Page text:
Florida’s wannabe U.S. Senate race front-runners Alan Grayson and David Jolly took on Social Security, campaign finance reform, abortion and minimum wage with detailed policy answers in the first-ever “open debate” in Florida Monday night.
Grayson, the Democratic congressman from Orlando, and Jolly, the Republican congressman from Seminole set firm but mostly friendly differences between themselves in a debate fueled by and webcast over the internet as what promoters hope will be a new style of forum.
In two ways it was on Grayson’s home court: the debate physically took place in his district, at the WUCF studio in Orlando, although there was no real in-studio audience; and it was fueled by questions submitted and voted on by people over the internet, a demographic that skews young and progressive. And it showed.
There were no questions on gun rights or the national debt, and the debate touched on foreign affairs only indirectly.
But Jolly wasn’t complaining. He and Grayson took the opportunity to try to step out from their parties’ primary packs. For Jolly, that meant a chance to look senatorial for a night without competing with fellow Republican candidates U.S. Rep. Ron DeSantis, Lt. Gov. Carlos Lopez-Cantera, and businessmen Todd Wilcox and Carlos Beruff.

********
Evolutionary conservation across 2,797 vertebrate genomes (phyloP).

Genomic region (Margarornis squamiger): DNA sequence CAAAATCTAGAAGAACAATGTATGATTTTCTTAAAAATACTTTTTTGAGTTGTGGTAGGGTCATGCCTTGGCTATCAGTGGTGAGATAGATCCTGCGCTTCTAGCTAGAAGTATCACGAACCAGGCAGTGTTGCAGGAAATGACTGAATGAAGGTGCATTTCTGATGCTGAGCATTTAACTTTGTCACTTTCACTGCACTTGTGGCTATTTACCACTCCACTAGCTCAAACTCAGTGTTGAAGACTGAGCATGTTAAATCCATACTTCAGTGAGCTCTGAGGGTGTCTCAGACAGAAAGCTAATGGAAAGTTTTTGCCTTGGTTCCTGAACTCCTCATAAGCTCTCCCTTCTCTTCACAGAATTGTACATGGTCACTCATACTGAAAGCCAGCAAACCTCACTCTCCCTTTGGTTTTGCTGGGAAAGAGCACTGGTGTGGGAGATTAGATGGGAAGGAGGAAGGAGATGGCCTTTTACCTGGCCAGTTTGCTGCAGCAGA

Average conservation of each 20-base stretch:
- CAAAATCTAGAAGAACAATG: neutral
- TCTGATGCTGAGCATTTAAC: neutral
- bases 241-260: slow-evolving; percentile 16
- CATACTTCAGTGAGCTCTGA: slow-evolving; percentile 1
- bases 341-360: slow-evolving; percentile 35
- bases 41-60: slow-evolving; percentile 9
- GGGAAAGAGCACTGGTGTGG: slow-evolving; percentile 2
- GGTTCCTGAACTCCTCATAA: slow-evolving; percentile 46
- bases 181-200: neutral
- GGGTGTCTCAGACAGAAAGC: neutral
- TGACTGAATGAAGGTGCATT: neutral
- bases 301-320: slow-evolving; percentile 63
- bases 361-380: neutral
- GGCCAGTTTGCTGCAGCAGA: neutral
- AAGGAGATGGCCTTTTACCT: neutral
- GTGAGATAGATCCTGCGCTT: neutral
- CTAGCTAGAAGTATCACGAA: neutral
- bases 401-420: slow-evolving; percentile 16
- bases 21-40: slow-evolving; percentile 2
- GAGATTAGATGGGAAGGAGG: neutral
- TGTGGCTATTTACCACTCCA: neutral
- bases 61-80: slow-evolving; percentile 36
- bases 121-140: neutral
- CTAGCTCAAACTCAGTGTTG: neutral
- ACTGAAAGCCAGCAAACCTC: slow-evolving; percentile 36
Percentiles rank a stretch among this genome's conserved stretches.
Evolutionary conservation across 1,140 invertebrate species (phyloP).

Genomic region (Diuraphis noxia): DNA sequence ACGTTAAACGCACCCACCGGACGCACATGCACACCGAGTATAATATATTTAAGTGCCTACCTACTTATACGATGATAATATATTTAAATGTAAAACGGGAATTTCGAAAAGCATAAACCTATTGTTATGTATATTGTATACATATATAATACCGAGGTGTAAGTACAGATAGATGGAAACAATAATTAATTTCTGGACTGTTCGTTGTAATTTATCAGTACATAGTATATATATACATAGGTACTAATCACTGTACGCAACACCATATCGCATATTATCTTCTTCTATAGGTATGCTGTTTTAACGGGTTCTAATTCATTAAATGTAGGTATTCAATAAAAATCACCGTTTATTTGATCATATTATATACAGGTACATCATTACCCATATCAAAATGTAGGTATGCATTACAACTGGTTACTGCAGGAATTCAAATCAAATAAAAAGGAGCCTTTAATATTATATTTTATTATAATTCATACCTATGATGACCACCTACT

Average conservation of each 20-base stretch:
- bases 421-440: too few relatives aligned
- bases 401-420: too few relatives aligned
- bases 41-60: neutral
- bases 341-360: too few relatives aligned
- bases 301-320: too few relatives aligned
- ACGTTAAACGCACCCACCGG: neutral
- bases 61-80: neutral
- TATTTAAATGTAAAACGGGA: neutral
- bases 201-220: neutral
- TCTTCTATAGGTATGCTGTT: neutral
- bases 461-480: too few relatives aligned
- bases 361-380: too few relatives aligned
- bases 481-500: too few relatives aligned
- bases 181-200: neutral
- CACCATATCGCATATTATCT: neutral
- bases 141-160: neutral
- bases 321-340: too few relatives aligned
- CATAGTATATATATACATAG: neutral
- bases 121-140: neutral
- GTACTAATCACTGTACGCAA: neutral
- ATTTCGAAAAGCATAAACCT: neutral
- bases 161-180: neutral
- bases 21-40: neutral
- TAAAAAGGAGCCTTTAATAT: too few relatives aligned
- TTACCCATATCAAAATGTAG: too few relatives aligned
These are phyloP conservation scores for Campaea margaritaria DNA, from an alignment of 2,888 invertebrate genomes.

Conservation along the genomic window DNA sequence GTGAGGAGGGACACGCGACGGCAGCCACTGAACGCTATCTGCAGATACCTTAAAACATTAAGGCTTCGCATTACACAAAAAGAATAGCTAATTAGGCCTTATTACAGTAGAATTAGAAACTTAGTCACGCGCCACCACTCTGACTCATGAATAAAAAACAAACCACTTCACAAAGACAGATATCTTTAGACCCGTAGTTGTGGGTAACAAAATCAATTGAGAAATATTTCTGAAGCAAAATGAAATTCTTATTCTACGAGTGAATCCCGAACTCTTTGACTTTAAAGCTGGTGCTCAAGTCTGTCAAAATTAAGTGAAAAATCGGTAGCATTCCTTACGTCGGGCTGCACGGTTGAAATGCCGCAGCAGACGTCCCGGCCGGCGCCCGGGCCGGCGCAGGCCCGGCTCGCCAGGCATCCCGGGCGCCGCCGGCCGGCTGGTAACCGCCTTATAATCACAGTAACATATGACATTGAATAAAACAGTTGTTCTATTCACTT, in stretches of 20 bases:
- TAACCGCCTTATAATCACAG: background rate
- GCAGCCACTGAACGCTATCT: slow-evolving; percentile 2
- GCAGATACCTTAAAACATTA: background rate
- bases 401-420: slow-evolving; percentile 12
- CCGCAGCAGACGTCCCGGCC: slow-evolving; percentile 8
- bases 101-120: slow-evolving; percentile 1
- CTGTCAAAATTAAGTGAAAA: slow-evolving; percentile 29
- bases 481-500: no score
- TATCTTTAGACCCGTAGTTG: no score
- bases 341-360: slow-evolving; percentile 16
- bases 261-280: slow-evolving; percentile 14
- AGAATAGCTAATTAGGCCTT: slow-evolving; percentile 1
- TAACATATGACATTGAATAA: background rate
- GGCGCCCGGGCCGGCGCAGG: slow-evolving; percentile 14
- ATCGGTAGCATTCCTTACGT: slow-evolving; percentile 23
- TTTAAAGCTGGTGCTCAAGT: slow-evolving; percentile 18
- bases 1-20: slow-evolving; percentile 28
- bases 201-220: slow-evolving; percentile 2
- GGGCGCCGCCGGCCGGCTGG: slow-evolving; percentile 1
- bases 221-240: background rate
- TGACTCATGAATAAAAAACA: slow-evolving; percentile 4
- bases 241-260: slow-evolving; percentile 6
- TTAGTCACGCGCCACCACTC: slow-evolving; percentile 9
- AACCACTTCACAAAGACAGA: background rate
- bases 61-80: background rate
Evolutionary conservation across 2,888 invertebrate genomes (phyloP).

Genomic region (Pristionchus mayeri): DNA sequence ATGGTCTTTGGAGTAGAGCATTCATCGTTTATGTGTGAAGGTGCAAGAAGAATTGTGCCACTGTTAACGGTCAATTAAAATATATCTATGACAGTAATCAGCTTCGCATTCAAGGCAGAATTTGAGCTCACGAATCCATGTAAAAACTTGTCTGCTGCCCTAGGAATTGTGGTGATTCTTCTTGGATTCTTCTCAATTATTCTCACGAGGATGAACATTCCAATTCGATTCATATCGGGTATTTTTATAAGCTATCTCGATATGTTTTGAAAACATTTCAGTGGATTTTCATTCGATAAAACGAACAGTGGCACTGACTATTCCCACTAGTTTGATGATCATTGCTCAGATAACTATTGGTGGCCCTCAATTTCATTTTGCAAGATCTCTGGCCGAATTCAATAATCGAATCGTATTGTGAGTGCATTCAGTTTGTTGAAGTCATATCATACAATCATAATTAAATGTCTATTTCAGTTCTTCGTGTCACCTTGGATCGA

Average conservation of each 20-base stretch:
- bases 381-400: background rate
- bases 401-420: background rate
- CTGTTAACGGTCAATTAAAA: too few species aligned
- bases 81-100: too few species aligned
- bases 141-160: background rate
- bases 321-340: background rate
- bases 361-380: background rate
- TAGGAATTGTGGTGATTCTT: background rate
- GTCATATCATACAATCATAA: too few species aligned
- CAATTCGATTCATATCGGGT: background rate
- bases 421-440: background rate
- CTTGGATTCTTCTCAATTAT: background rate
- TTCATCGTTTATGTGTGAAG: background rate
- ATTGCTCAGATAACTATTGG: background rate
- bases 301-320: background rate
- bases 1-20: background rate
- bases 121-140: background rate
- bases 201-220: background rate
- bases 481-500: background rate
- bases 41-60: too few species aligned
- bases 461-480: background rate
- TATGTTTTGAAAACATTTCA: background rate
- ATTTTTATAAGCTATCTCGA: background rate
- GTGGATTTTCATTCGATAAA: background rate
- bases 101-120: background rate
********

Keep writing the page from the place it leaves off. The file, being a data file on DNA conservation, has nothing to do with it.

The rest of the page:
Grayson had the opportunity to debate on what promoters called a world stage via the internet without worrying about his primary battle with U.S. Rep. Patrick Murphy of Jupiter, who is leading in many polls, or Palm Beach Gardens lawyer Pam Keth, a captivating speaker.
And Grayson, in particular, found times to position himself as a champion of his party’s causes. He characterized himself as a leader in the fight against global warming while defending President Barack Obama as the only one who has done anything about it; as a leader in seeking to expand Social Security and fighting for the minimum wage; and an active supporter of Planned Parenthood, declaring regarding a question on abortion, “the most important right you have as a human being is the right to control your own body.”
Jolly found himself pushing conservative answers while also trying to characterize himself as pragmatic. He said he supported indexing the federal minimum wage but saw quick and dramatic increases through the eyes of the small-business man he once was, as a job killer. Jolly believes life begins at conception and is precious, but conceded it is a very personal issue. He expounded, by example, Florida businesses hurt by federal regulations.